Nearly every NFL player dreams of his chance to play in the Super Bowl. It’s the peak of the sport and an event that many players never have the opportunity to participate in before the end of their careers. So, when faced with the possibility, it’s no wonder most players would do almost anything to be out on that field.
As part of ESPN’s ongoing NFL Nation survey, polling 320 players from around the league on a variety of topics, 85 percent (272 votes) of players say they would play in the Super Bowl even if they had a concussion.
Washington Redskins linebacker
Fletcher played in two Super Bowls during his 16-year NFL career, even winning one during his second season, says he would still try to play through a concussion in order to play in the big game. Although, he acknowledged that some of the symptoms are just too severe to overcome.
“If it’s something where I’m having just a few symptoms and can hide it from the trainer, then yeah, I would do it,” Fletcher said. “With some of them, you get in a game and you can’t play.”
The NFL instated new concussion protocol ahead of the 2013 season, requiring teams to put players through standard concussion tests if there was any indication of a potential head injury during the game. The league also mandated that players must pass certain tests in weeks after suffering a concussion in order to return to practices and games.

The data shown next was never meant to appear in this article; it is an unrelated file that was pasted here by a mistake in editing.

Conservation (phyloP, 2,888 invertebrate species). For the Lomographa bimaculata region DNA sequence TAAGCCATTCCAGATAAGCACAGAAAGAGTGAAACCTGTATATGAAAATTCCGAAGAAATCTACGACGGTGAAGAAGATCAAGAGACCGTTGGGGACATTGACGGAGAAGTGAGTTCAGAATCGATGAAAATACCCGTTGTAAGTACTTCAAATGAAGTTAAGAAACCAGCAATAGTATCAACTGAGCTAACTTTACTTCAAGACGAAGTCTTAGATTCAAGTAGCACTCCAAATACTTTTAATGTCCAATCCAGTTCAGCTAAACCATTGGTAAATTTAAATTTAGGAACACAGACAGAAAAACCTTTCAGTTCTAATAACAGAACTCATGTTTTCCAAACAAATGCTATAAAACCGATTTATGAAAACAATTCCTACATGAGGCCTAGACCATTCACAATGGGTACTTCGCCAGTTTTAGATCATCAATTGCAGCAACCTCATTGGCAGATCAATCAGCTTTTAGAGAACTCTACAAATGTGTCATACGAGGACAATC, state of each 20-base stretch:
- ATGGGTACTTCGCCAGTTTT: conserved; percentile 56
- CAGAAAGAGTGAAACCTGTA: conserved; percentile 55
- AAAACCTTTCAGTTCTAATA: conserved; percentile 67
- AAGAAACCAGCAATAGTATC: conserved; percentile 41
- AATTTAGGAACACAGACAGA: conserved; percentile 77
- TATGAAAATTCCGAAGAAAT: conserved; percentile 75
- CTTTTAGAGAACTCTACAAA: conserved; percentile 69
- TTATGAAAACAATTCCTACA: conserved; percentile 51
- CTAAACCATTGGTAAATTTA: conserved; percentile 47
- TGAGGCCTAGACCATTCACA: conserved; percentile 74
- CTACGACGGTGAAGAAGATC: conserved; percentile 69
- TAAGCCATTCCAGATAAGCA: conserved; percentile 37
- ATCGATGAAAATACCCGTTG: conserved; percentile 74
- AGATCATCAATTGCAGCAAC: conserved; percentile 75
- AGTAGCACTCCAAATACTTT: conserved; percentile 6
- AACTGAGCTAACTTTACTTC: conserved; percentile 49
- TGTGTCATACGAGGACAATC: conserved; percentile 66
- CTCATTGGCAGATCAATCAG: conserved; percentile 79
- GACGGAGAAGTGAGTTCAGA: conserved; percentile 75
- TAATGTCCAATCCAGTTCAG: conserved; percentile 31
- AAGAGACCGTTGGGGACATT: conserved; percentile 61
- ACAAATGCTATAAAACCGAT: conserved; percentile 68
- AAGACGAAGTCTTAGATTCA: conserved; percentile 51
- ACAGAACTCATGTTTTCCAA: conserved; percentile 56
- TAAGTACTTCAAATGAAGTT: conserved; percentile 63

While the majority of players clearly side with Fletcher on the issue, considering the final poll numbers, some players do appreciate the league’s commitment to player safety and wouldn’t put themselves at risk, even for a chance to play in the Super Bowl.
Green Bay Packers running back Eddie Lacy, who missed a game during the regular season due to a concussion, called it a “serious injury” and cast doubt over whether he’d risk further injury by coming back too quick.
“It depends on if I was able to focus,” Lacy said. “Then I would probably play or go back in. But that’s a serious injury to play with, so I probably wouldn’t chance it.”
As for New Orleans Saints tackle Zach Strief, who granted already won a Super Bowl (XLVI), the concussion protocol is apparently very important to him, and he noted that he wouldn’t want to jeopardize his team or his future.
“I wouldn’t come back into a game dizzy or nauseous,” Strief said. “You’re not going to help your team any if you come back in all messed up. The old ‘you got your bell rung’ mentality has to change. I would never do something I felt was risking something that would be permanent or affected me down the road.”
While so many players clearly aren’t entirely concerned with their own safety, at least when it comes to achieving Super Bowl glory, the majority of players do believe the NFL is committed to player safety, with 60 percent (192 players) favoring with the league’s direction on the matter.
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